Vocational education and training: Implications for students, teachers and the planning agenda

Year: 1994

Author: Kane, Jan

Type of paper: Abstract refereed

Research has revealed that in recent years there has been a rapid and varied expansion of course development in the area of vocational education. This expansion has been influenced by the growth in retention rates of students in post-compulsory secondary schooling and the necessity to develop curriculum relevant to their special needs. Impetus for this expansion has come from a number of educational studies, including the Meyer, Finn and Carmichael Reports, which emphasise the development of competencies for employment and lifelong education and training.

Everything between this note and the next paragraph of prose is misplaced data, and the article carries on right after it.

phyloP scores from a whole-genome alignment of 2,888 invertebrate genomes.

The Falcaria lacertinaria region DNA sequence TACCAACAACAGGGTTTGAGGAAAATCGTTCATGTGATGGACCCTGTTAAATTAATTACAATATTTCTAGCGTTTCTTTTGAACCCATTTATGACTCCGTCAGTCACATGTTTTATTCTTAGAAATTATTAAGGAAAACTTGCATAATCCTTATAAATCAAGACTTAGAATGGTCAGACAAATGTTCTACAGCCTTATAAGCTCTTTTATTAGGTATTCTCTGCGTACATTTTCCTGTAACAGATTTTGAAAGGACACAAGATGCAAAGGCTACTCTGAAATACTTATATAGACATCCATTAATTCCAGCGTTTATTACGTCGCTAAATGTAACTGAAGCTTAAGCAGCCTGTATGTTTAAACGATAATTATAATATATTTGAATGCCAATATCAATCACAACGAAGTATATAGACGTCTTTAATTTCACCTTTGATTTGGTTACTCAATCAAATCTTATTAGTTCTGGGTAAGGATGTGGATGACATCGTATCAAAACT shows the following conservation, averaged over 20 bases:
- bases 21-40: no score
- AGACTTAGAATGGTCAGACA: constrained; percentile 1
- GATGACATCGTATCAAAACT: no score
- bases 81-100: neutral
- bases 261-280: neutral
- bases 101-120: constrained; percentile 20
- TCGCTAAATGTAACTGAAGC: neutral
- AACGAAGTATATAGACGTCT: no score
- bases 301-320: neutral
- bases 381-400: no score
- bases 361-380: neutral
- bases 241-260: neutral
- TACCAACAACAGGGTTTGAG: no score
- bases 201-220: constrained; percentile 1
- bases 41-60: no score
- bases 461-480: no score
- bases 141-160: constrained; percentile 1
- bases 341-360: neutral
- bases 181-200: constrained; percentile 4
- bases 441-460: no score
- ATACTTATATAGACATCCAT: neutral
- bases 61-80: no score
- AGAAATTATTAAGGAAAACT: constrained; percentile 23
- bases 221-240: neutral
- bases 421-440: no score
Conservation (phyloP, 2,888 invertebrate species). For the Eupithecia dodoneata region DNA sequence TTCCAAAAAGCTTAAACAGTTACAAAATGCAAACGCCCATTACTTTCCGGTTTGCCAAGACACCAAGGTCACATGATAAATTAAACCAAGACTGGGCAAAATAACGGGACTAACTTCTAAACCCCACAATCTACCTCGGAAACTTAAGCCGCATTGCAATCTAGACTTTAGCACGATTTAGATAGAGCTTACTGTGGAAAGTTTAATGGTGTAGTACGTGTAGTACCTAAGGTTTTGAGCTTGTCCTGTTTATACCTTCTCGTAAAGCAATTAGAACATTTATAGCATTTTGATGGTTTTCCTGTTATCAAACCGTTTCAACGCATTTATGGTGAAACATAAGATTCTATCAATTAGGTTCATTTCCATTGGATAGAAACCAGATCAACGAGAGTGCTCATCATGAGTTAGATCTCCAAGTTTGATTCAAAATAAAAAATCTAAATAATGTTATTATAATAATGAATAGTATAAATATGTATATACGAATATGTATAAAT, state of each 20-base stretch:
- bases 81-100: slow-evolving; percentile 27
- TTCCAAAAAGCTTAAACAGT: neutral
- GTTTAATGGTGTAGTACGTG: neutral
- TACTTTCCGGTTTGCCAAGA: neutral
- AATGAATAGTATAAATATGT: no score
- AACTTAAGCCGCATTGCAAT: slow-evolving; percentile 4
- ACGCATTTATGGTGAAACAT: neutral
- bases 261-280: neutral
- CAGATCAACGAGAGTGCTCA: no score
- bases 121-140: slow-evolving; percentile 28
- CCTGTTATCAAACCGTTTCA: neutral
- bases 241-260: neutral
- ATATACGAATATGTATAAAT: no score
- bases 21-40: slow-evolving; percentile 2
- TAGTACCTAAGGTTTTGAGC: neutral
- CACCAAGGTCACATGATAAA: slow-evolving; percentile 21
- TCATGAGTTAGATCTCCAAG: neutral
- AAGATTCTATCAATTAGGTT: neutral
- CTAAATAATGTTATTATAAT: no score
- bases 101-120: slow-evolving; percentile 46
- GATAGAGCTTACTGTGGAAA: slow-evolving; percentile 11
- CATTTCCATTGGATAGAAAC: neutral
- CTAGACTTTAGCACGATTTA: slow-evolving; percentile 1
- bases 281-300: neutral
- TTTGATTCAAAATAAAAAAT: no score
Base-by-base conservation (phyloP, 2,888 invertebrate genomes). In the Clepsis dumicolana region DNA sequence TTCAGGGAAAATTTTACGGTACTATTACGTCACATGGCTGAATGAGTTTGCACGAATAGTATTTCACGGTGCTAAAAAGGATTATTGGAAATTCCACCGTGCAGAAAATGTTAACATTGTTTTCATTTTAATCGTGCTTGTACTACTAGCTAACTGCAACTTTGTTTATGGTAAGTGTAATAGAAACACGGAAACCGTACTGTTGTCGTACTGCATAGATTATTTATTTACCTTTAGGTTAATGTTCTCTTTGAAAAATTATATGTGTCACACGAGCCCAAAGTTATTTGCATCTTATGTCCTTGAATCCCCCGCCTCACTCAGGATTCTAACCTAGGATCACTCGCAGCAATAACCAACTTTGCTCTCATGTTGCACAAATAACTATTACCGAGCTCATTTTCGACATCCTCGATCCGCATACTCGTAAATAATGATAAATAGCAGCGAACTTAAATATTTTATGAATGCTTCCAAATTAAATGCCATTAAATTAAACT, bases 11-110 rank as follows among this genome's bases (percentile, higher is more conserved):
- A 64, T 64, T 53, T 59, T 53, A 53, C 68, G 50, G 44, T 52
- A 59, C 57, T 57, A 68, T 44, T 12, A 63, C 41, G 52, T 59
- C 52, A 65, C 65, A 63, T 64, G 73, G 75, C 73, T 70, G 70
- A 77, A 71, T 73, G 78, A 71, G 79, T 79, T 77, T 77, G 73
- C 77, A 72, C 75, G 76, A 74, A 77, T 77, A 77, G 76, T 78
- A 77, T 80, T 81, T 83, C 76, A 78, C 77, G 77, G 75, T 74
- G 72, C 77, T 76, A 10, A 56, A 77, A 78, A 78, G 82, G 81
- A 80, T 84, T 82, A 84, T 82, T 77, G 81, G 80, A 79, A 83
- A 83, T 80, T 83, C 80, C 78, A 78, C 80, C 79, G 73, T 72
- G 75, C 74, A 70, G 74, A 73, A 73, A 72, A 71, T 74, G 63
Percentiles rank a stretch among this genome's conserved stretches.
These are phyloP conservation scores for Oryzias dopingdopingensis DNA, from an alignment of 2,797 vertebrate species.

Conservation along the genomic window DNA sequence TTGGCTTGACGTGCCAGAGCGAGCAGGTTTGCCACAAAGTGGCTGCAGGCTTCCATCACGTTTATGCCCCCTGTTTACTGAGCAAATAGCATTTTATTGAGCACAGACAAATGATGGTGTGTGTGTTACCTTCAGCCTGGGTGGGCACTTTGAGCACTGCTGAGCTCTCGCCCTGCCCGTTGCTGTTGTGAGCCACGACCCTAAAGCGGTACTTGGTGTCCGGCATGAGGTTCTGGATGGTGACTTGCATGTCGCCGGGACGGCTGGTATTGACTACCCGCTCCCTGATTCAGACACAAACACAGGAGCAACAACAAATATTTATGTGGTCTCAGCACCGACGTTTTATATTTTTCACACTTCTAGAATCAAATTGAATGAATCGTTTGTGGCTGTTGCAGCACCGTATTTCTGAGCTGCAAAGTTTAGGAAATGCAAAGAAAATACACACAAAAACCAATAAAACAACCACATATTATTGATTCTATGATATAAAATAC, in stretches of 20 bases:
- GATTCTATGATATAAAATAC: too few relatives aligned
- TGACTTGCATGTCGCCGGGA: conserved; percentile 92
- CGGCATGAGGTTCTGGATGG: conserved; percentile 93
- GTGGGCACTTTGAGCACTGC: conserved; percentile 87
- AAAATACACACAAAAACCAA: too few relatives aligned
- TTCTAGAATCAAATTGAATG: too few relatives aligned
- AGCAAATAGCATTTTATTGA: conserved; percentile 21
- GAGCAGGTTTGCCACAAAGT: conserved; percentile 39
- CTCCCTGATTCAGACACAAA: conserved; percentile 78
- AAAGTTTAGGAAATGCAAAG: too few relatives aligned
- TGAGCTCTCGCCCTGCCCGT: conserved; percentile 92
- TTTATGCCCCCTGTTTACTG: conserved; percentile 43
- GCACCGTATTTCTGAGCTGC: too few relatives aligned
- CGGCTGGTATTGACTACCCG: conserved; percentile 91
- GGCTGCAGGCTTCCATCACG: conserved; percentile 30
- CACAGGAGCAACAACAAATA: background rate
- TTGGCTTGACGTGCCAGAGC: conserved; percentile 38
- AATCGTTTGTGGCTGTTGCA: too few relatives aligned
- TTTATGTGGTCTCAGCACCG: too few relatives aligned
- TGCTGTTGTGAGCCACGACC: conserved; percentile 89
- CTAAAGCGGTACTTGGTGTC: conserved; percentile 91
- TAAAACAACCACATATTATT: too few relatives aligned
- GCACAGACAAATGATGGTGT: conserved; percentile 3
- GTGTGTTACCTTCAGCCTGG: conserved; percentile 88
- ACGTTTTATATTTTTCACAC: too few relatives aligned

This paper will explore this developmental trend, focusing on a current research study which examines a number of vocational programs in New South Wales schools. The paper will explore research results which relate to variations in student levels of self-esteem, development of career-path expectations, and student perception of the influence and impact of teaching approach and style on progress in vocational programs. It will further examine the influence of teacher image on subject choices and will discuss the implications of these research results in the light of the current emphasis on the development of a vocational training agenda in the post-compulsory years of secondary schooling.